By Hans Ebert
It wasn’t meant to happen. It wasn’t in the script. Just eight runners and what many quite rightly described as looking like being a “lacklustre race”, at least on paper. And then magic struck along with its own form of neorealism.
We’ve come to expect and now almost demand the extraordinary from Joao Moreira, and he continues to deliver. Over and over again. As if recently riding eight winners at one meeting wasn’t enough, the brilliant Brazilian horseman turned the running of the Group 1 $20,000,000 Audemars Piguet QE11 Cup on its head and did cartwheels across the turf. And by so doing, he turned “lacklustre” into something truly memorable and amazing.
To those who were at Sha Tin yesterday, those who watched the show off course, Moreira’s decision to take off mid-race on the Noriyuki Hori-trained galloper Neorealism after a sluggish start, circle the wagons, and almost hear the voice of Frankie Laine burst through the skies singing, “Rolling, rolling, rolling” with the Stones interrupting with Jumping Jack Flash, was more than racing cliches like a “winning move”, or “taking the race by the scruff of its neck.” That ride elevated racing to another level.
Gawd forbid to use the expression “viral”, but it would be no surprise for the 2017 Audemars Piguet QE11 Cup to be viewed again and again.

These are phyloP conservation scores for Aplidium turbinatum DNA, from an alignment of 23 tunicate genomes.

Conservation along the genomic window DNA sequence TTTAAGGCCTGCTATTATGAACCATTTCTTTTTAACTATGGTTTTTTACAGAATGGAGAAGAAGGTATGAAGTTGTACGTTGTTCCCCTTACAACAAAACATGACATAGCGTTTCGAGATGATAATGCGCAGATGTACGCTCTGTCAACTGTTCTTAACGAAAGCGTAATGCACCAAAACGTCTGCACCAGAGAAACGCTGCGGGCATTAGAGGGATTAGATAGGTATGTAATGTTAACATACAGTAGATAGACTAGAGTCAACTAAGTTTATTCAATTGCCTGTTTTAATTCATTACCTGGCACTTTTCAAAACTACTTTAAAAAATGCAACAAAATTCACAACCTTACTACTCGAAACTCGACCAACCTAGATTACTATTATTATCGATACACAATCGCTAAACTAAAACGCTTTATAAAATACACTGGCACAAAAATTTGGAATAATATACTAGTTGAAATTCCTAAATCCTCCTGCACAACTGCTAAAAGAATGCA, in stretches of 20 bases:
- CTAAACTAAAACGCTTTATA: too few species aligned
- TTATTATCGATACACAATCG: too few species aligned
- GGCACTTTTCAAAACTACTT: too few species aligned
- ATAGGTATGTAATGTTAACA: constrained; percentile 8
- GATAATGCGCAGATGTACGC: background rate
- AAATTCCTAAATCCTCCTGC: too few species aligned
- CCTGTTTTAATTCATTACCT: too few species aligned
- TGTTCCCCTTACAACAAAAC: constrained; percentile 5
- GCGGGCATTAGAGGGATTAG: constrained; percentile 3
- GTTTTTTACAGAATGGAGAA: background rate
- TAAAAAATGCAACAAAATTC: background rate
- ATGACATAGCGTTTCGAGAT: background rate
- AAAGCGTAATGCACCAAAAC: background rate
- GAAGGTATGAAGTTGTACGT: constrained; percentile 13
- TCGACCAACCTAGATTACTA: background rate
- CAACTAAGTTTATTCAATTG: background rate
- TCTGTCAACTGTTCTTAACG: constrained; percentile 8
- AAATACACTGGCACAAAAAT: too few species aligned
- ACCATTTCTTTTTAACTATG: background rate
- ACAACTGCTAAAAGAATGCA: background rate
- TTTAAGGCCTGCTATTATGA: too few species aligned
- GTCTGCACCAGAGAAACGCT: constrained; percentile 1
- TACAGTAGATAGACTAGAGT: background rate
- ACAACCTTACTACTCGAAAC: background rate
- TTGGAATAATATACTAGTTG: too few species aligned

After the races, it was all anyone could talk about. That and how there’s Joao Moreira and then there’s the rest. Earlier in the day, as part of his warmup act, he had, as expected, won the Group 3 Queen Mother Memorial Cup on John Moore’s Eagle Way.
To stamp his authority on the meeting, he brought up winner number five for the afternoon by winning the last race on Eastern Express with a very tidy ride while other good riders totally lost the plot and seemingly went in search for the nearest McDonald’s. As one senior racing executive put it, “I think they were suffering from Moreiraritis.”
Again, Joao Moreira showed the widening gap between himself and the rest of the world team. The scary thing for the chasing pack: He’s actually improving. But that’s the magic of the man: His greatest competitor is himself. Who else is there around today to take him on?
He wants to continually improve and push, not just the envelope, but the entire creative envelope. The whole enchilada. Joao Moreira is a creative rider- a horseman blessed with natural talent, and who keeps raising the bar, and by so doing, has changed, and keeps changing, the face of horse racing.
We have recently seen incredible wins from such magnificent equine talent as Arrogate, Chautauqua and Winx. Yesterday at Sha Tin, we watched in awe as a humble man named Joao Moreira became the Fangio, Ayrton Senna, Michael Schumacher and Lewis Hamilton of horse racing aboard a horse from Japan named Neorealism. Yes, Hong Kong’s Pakistan Star ran a brilliant race to come second, but he came up against someone better and in full flight: Joao Moreira.
Some are born to run. Here’s someone who was born to win wherever he goes. The racing world is not only his oyster, it’s his sushi and sashimi platter with some tempura prawns and yakatori on the side. And if sponsor Audemars Piguet, we’d be rushing out The Neorealism Collection. It could very quickly be a collectors item.